Beware of the Compare
Hands up if you’ve ever felt shit about yourself thanks to instagram/pinterest/facebook/tumblr? I have my hand in the air right now too. Comparison is the route of all evil in my mind and also a completely fruitless exercise in many ways. I really believe that making positive changes that last, both to your body and mind, comes from a positive place, not a place of hating yourself for not having abs like Candice Swanapoel or a CV like Emily Weiss or Lena Dunham. Brene Brown’s wise mantra of ‘I am enough’, because the opposite of scarcity is in fact ‘enough’ not an overflowing amount, is a really useful thing to remember if ‘I want what she’s got’ is ruining how you see yourself. We are all enough and while it’s good to strive for better in some departments, holding yourself up for comparison and feeling like you come out second every time is the route to unhappiness. Know you’re enough even if someone else, in your eyes at least, feels like a lot and if you want to make changes, do it for you and no one else.
Side note, you might have noticed on instagram lately that I’ve been caring a lot less about whether my feed all ties perfectly together. I’ve finally accepted that try as I might, I will never have a feed like Oracle Fox (AKA beautiful, synchronised and refined) and that’s ok. Instead, can only post what I like when I feel like it and just go with that. It’s weird how such a tiny thing can make me feel instantly less sub-standard and happier, but ridding myself of the idea of ‘perfect’ in that tiny way has felt really liberating for me.
Know Who You Are And Be OK With That
This time of year, our feeds, tv screens and indeed coffee breaks at work are fuelled by chat about workout regimes, new diets and juice concoctions. It’s so very easy to feel like a sub par human being because you’re quite happy eating a bowel of fairly regular cereal for breakfast rather than a chia pot you prepared the night before, or feel bad you’re not boxing five times a week. It’s good to have a goal but know who you are and work with what you’re about. I’ve never been a salad person (it’s a side not a main people) and used to feel bad when I was the only person in the office eating a wrap or pasta when everyone else was eating some amazing rainbow superfood salad. But you know, it works for me so I’ve given up trying to convert myself. Just like I’ve given up on the idea of running, sleeping in barely-there silk slips and not watching TV in bed (it’s my happy place). I will always buy green juice, forget to go to the gym and never, ever give up sugar. Find exercise that works for you and your personality type rather than what all your friends are doing and eat what works for you and not for others. Likewise, if you hated that film everyone else is obsessed with, say so and have a conversation about it. If everyone else says something is ‘over’ and you still rather enjoy it, don’t give it up just because you think you should. Try new things, push yourself and stay true to you, but if you want fish fingers and baked beans instead of kale occasionally, never ever apologise for that.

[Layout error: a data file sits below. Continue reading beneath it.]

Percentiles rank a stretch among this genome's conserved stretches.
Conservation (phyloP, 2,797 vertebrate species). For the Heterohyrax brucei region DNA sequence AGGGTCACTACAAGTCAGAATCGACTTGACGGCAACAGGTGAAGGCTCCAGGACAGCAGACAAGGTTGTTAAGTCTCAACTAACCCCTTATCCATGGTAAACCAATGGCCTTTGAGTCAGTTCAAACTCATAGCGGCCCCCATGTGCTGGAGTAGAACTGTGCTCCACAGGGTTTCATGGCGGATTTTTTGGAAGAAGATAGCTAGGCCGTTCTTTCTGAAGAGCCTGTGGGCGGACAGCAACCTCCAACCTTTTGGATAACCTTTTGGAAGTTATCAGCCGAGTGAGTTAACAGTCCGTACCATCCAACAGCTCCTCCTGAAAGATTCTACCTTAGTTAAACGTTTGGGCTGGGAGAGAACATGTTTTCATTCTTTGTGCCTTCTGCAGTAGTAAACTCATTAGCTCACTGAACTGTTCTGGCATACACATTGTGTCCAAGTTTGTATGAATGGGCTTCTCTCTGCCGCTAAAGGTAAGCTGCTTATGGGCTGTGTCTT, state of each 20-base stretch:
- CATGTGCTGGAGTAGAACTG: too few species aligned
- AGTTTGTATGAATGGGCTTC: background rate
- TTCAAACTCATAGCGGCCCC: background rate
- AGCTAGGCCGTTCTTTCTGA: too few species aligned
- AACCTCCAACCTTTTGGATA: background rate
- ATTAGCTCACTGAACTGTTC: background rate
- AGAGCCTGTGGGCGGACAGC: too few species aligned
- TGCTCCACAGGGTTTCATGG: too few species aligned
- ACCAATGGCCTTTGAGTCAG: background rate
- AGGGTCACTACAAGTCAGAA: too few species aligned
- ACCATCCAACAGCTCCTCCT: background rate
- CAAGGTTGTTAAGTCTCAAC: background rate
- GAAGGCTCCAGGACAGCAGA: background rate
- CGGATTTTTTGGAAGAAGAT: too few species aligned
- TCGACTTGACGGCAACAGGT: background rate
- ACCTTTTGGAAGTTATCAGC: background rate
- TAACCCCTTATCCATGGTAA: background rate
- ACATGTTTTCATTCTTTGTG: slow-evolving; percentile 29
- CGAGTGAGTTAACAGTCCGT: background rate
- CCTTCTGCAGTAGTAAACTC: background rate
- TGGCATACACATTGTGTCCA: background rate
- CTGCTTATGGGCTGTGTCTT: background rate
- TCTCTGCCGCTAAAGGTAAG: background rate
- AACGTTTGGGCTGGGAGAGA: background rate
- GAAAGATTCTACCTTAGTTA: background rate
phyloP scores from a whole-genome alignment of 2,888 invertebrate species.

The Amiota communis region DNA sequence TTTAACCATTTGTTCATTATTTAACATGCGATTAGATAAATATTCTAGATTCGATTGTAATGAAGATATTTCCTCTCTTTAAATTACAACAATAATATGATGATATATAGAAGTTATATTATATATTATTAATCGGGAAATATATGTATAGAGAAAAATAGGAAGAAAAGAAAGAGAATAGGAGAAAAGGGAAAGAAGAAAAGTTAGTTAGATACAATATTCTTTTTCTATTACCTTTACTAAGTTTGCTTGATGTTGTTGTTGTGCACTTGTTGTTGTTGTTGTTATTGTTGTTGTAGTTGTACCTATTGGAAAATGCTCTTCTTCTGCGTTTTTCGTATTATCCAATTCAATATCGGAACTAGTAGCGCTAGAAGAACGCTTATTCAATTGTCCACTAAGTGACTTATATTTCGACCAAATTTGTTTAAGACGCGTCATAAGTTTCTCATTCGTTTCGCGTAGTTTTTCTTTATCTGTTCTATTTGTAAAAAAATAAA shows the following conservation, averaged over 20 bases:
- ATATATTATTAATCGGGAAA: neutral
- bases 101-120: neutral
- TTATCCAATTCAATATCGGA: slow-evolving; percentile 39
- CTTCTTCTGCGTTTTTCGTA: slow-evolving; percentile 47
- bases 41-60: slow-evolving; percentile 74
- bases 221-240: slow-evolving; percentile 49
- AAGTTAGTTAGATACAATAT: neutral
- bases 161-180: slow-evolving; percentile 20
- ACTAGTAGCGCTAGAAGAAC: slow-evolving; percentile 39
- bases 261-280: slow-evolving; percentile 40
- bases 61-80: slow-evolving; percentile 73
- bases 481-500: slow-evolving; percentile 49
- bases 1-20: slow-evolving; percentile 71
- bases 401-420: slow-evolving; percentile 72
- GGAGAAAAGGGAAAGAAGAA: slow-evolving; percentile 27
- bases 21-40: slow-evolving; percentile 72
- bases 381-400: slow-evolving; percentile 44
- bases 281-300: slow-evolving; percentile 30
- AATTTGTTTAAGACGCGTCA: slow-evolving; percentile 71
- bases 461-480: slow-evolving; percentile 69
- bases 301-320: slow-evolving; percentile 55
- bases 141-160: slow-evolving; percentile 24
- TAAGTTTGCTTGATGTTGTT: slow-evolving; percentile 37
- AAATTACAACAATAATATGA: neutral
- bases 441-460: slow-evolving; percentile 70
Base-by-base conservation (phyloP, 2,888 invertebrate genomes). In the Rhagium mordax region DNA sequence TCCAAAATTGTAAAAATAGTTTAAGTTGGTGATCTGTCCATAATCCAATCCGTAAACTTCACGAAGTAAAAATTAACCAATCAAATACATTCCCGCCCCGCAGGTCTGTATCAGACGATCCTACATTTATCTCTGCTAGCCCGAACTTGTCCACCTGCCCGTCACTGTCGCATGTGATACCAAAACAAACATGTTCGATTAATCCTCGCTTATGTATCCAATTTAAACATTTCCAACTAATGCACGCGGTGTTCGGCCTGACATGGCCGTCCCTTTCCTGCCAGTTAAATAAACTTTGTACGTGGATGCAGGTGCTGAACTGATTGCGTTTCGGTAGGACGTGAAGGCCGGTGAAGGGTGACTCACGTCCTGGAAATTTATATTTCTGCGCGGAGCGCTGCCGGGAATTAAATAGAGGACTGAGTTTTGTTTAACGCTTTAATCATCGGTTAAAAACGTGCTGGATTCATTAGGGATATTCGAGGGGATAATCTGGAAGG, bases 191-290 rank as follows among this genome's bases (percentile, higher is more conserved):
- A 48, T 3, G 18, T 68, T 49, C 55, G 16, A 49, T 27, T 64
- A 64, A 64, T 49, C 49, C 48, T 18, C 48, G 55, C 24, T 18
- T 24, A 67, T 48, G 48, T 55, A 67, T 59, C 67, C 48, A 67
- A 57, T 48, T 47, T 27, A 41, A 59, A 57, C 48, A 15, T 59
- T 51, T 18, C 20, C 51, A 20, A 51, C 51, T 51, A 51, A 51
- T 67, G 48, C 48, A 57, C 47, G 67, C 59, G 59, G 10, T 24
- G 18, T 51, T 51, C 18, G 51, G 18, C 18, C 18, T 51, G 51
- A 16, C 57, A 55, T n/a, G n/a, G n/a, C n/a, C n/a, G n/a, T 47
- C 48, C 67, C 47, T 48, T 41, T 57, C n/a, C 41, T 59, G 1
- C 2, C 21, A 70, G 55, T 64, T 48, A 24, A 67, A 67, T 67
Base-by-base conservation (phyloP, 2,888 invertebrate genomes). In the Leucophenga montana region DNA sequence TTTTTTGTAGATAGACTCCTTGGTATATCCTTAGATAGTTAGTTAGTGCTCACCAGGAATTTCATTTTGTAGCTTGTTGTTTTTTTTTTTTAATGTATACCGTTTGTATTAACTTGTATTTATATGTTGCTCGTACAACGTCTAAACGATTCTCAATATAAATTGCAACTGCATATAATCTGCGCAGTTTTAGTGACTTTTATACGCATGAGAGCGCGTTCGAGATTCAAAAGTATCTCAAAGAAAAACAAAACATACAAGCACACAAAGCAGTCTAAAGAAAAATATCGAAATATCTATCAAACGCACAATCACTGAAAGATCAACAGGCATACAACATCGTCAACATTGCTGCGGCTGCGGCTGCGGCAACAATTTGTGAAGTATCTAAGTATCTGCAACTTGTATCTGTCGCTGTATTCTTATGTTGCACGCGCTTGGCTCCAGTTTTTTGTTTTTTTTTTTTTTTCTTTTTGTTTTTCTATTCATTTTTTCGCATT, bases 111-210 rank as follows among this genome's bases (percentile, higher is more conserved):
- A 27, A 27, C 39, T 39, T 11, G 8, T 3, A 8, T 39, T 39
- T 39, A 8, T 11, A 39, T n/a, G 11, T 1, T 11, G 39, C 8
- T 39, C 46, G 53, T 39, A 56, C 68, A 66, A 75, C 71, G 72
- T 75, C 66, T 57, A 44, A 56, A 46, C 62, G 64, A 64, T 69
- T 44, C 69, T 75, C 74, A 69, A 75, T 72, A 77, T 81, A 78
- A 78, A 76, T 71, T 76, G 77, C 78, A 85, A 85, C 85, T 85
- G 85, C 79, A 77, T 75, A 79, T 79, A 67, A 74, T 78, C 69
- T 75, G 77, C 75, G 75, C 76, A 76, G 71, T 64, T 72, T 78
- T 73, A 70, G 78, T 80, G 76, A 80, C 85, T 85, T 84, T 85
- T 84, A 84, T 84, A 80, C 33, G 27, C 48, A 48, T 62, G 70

Becky With The Good Hair
This is a weird one and might seem counterintuitive to what I’m been talking about. But I think it’s a great way of understanding imperfections and what they really mean. I’m going to use myself as an example for this which I hope you won’t mind… So I’ve always had a weird relationship with my hair. It’s fine, thin and easily breakable, and after a year of travelling aged 19, it started falling out. I had the thinnest hair I’d ever had, it was breaking off at my ears giving me layers I didn’t want and I felt like I couldn’t meet anyone without comparing my hair to theirs and feeling gross as a result. I spent a fortune on treatments and products to no avail. What eventually worked was growing my bright blonde out for a year or two and letting it recover, which is the story behind my ‘dip-dyed’ hair I had a few years ago. Nowadays, I’ve made peace with my thin, wiry locks that will never be flowing and luscious and will always be a little bit ratty and beachy which I’ve embraced rather than bemoaning. I get so many lovely compliments on here and on my instagram about my hair now which to this day, still feels weird as I’ve always felt like everyone else was Becky with the good hair, not me. I’m not trying to big myself up and am so grateful when people say that, it’s just taught me that the very thing you battle with, others are out there loving it. The hair that bugs you, the boobs you wish were bigger/smaller or the laugh you worry is really annoying… The grass is always greener and someone out there loves what you have even if you don’t.
It’s Always Sunniest After A Storm